Invention enables severely disabled people to communicate and steer a wheelchair by sniffing

Jul 26, 2010

A unique device based on sniffing -- inhaling and exhaling through the nose -- might enable numerous disabled people to navigate wheelchairs or communicate with their loved ones. Sniffing technology might even be used in the future to create a sort of 'third hand,' to assist healthy surgeons or pilots.

Developed by Prof. Noam Sobel, electronics engineers Dr. Anton Plotkin and Aharon Weissbrod and research student Lee Sela in the Weizmann Institute's Neurobiology Department, the new system identifies changes in air pressure inside the nostrils and translates these into . The device was tested on healthy volunteers as well as quadriplegics, and the results showed that the method is easily mastered. Users were able to navigate a wheelchair around a complex path or play a computer game with nearly the speed and accuracy of a mouse or joystick.

Sobel: 'The most stirring tests were those we did with locked-in syndrome patients. These are people with unimpaired cognitive function who are completely paralyzed - 'locked into' their bodies. With the new system, they were able to communicate with family members, and even initiate communication with the outside. Some wrote poignant messages to their loved ones, sharing with them, for the first time in a very long time, their thoughts and feelings.' Four of those who participated in the experiments are already using the new writing system, and Yeda Research and Development Company, Ltd., - the technology transfer arm of the Weizmann Institute - is investigating the possibilities for developing and distributing the technology.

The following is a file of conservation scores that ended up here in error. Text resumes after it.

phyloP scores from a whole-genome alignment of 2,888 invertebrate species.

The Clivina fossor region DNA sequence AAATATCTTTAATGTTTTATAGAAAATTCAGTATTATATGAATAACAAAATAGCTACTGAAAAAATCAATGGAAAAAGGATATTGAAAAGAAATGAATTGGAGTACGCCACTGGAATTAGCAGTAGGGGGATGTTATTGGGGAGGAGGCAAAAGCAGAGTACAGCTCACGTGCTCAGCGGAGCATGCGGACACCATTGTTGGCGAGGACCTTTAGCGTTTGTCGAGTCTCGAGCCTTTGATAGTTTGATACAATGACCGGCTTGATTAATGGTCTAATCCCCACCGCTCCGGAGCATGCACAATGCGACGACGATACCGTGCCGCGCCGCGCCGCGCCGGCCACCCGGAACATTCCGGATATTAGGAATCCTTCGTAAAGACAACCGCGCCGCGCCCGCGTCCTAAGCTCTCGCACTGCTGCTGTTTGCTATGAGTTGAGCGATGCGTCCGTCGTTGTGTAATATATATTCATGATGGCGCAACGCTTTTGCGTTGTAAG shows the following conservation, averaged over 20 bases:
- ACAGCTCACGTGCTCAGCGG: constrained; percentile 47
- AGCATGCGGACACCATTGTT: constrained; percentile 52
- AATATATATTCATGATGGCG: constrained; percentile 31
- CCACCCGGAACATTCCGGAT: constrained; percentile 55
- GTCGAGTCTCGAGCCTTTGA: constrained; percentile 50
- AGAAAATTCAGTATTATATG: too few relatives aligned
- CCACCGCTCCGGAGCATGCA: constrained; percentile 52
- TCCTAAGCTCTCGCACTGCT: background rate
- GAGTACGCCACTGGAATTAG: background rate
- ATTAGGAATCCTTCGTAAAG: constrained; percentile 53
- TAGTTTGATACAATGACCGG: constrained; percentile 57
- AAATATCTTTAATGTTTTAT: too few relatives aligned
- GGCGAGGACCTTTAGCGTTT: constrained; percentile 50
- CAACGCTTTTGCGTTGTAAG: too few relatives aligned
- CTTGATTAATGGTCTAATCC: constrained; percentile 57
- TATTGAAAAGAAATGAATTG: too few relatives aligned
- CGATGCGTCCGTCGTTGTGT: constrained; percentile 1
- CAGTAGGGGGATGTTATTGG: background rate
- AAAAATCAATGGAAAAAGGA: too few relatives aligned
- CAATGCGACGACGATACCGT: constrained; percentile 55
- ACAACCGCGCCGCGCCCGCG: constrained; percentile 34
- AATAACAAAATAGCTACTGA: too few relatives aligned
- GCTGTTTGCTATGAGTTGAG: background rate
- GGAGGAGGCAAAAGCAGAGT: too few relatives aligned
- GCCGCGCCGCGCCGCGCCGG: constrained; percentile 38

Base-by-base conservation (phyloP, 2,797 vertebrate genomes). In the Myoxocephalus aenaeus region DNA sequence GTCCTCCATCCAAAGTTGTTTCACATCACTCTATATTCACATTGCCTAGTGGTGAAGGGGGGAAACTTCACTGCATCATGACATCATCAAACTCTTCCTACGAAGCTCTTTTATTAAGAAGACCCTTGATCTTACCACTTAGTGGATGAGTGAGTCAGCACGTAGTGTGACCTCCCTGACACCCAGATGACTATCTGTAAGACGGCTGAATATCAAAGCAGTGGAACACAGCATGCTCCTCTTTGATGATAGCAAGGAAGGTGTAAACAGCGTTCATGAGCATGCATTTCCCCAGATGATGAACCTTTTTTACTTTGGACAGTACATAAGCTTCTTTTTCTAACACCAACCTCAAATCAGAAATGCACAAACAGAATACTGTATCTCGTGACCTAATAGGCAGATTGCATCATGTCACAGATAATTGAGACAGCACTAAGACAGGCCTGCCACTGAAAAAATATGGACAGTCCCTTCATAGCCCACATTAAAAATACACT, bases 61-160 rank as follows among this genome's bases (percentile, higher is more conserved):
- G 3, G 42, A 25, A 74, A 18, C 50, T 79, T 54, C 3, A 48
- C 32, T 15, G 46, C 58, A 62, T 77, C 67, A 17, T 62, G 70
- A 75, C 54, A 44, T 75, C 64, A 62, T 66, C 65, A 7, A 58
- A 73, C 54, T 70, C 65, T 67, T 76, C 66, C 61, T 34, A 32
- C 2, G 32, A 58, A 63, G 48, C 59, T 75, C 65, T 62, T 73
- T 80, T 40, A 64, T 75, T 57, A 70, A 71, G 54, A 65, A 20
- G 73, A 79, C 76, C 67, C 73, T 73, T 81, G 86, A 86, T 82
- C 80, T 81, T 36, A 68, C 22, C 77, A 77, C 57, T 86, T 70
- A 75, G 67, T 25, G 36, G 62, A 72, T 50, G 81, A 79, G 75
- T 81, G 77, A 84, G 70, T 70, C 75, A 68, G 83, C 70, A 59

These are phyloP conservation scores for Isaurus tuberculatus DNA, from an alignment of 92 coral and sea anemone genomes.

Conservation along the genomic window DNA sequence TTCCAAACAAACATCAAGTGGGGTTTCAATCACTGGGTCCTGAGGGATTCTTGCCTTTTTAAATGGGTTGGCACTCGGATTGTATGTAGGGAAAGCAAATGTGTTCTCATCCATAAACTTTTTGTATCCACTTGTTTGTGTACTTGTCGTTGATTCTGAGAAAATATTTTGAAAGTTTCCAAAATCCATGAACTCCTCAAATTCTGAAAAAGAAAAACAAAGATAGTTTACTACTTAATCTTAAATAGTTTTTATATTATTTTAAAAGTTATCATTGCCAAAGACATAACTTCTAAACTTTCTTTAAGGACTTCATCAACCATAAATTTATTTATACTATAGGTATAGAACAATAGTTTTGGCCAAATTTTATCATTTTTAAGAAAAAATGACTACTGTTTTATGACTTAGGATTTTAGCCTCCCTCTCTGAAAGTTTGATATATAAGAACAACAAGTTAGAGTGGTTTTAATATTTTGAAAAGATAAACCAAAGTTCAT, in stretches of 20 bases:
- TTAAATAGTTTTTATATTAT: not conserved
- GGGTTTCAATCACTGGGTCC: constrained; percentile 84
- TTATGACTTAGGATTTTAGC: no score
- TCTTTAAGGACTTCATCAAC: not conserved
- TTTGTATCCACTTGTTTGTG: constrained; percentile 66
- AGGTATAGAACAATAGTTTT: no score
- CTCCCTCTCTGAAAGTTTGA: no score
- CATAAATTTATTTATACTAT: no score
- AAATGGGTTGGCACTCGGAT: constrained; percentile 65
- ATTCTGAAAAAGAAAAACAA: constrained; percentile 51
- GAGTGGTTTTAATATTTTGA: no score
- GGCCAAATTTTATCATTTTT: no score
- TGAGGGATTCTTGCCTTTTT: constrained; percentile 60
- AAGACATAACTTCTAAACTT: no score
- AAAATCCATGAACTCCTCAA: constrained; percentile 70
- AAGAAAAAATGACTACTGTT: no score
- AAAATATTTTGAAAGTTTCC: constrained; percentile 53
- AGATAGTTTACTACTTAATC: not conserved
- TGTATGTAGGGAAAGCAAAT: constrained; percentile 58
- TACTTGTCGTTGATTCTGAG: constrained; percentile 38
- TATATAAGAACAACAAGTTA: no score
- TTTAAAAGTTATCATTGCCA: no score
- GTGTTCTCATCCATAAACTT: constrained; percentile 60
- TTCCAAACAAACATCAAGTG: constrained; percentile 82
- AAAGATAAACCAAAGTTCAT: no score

Sniffing is a precise motor skill that is controlled, in part, by the soft palate - the flexible divider that moves to direct air in or out through the mouth or nose. The soft palate is controlled by several nerves that connect to it directly through the braincase. This close link led Sobel and his scientific team to theorize that the ability to sniff - that is, to control soft palate movement - might be preserved even in the most acute cases of paralysis. Functional magnetic resonance imaging (fMRI) lent support to the idea, showing that a number of brain areas contribute to soft palate control. This imaging revealed a significant overlap between soft palate control and the language areas of the brain, hinting to the scientists that the use of sniffing to communicate might be learned intuitively.

To test their theory, the researchers created a device with a sensor that fits on the nostril's opening and measures changes in air pressure. For patients on respirators, they developed a passive version of the device, which diverts airflow to the patient's nostrils. About 75% of the subjects on respirators were able to control their soft palate movement to operate the device. Initial tests, carried out with healthy volunteers, showed that the device compared favorably with a mouse or joystick for playing computer games. In the next stage, carried out in collaboration with Prof. Nachum Soroker of Loewenstein Hospital Rehabilitation Center in Raanana, quadriplegics and locked-in patients tested the device.